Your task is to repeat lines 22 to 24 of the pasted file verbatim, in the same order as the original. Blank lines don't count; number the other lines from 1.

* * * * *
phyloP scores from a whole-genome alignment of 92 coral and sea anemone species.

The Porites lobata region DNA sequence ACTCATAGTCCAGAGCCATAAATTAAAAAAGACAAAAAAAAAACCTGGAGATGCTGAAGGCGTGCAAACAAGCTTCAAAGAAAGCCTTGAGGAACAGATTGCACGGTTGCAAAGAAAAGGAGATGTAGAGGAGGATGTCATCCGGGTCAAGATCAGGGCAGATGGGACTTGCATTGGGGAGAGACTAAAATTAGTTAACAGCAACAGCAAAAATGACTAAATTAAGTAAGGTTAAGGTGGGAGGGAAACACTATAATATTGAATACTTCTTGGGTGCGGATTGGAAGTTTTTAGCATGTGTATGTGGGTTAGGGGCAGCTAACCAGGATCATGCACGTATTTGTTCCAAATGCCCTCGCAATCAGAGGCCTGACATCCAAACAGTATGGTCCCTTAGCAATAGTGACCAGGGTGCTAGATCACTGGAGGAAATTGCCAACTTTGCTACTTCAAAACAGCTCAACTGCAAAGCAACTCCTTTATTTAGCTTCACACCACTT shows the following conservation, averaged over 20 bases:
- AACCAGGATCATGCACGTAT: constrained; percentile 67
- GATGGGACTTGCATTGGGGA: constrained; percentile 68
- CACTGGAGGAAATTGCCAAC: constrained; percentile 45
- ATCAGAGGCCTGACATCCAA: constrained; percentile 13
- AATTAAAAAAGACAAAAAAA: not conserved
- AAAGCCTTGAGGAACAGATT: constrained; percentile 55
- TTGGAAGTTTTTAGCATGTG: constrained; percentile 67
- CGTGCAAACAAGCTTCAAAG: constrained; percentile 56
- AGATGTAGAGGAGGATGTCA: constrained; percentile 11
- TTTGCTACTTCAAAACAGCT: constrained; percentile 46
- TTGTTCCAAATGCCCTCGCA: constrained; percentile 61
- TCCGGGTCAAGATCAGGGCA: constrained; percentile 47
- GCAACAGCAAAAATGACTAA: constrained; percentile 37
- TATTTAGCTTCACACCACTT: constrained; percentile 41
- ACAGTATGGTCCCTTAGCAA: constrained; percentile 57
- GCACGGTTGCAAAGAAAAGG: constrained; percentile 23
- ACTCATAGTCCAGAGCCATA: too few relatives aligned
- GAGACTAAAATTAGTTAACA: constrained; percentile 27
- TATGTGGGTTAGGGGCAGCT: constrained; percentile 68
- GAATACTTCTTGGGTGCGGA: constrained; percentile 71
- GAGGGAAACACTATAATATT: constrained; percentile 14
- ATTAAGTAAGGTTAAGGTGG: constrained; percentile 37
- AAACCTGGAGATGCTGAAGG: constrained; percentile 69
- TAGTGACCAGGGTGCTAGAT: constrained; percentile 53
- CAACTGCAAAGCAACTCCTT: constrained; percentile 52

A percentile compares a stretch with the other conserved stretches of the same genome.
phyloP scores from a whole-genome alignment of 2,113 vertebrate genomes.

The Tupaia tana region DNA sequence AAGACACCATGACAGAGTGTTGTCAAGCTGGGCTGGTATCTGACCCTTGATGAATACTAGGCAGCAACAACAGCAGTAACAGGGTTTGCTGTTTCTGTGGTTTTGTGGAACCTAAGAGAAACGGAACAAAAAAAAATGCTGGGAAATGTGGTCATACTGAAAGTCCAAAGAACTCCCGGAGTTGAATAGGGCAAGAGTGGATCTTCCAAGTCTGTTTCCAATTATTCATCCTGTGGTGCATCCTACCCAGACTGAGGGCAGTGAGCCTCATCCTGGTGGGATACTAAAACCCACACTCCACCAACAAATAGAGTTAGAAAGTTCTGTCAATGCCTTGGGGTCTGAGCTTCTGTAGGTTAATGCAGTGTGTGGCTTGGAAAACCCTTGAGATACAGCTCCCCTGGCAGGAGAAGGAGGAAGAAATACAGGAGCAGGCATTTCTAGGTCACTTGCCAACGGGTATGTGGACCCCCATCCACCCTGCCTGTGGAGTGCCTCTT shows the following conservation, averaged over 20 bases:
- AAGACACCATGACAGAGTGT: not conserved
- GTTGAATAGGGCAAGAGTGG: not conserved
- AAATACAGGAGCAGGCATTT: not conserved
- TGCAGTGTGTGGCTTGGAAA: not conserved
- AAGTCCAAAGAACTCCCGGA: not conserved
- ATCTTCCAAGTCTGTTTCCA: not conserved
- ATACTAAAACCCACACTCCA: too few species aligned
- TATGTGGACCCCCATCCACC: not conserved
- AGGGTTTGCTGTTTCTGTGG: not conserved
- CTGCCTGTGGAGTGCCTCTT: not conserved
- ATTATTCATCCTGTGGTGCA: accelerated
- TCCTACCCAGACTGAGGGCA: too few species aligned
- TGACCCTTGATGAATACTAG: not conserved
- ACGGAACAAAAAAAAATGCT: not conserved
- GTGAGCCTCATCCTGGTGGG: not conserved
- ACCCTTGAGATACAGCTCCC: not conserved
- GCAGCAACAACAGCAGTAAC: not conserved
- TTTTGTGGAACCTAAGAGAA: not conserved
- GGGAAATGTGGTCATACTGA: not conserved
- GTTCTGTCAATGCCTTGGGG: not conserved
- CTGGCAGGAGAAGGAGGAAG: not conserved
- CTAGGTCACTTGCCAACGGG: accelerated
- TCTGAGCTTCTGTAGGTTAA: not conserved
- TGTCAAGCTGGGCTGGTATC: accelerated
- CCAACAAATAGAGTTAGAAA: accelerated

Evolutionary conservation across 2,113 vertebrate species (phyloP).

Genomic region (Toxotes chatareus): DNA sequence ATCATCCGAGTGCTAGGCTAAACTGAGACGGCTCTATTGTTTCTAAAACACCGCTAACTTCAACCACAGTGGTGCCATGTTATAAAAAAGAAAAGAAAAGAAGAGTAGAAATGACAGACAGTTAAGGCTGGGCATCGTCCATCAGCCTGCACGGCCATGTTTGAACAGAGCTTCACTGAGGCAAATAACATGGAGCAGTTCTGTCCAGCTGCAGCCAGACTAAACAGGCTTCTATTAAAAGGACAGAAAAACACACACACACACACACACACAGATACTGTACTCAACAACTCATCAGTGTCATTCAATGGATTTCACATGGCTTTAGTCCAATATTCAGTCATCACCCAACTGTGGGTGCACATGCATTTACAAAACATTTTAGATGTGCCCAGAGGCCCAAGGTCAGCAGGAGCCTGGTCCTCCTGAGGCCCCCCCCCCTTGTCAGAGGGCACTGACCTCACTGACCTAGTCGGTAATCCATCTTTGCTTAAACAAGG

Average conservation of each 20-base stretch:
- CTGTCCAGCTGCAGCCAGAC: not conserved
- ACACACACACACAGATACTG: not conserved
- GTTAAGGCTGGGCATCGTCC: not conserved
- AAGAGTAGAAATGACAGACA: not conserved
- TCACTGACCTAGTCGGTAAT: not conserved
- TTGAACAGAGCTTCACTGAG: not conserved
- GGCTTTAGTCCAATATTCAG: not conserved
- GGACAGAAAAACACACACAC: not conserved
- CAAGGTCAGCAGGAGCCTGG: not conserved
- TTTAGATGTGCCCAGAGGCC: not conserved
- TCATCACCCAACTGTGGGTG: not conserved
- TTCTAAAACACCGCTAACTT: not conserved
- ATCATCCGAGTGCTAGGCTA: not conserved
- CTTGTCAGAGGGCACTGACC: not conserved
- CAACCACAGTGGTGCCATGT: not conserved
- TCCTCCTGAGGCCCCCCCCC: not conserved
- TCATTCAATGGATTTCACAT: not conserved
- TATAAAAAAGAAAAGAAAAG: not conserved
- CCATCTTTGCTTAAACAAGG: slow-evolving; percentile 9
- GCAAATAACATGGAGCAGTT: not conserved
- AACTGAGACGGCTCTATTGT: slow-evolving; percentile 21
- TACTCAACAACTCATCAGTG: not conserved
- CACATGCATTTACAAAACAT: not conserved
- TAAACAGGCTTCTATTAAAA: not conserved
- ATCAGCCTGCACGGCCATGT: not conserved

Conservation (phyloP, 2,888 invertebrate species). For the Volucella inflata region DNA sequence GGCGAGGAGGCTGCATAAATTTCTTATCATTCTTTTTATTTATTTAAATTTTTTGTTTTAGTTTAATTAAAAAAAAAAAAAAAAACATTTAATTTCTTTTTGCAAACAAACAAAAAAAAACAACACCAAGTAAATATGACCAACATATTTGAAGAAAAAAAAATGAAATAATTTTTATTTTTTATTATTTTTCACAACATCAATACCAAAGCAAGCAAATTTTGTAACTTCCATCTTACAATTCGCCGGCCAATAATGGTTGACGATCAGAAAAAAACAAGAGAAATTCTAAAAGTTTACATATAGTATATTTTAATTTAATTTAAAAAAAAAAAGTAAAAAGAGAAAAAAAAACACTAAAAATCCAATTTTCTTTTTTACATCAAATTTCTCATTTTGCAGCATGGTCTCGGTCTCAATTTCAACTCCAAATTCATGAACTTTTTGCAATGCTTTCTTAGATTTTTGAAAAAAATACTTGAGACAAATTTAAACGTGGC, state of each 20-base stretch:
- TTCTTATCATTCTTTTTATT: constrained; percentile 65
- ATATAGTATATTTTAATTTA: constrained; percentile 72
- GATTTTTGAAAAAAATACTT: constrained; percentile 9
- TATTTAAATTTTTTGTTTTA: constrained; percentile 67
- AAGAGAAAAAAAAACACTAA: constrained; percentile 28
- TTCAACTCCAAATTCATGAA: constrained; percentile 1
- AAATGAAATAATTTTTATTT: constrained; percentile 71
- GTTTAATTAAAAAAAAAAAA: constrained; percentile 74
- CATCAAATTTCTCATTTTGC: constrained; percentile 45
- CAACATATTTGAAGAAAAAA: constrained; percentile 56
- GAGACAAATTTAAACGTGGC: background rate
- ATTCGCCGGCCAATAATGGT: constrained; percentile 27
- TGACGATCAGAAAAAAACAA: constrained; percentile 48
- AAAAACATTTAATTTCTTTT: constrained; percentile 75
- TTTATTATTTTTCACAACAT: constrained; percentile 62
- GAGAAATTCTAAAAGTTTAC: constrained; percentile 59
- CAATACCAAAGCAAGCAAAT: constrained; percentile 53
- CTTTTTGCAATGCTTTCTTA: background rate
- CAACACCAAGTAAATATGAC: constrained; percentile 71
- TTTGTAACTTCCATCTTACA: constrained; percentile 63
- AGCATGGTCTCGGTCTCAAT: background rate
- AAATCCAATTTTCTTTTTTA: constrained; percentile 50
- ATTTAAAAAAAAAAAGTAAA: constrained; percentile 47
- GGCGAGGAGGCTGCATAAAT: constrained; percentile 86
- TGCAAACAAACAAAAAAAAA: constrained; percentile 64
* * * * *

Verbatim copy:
- GAATACTTCTTGGGTGCGGA: constrained; percentile 71
- GAGGGAAACACTATAATATT: constrained; percentile 14
- ATTAAGTAAGGTTAAGGTGG: constrained; percentile 37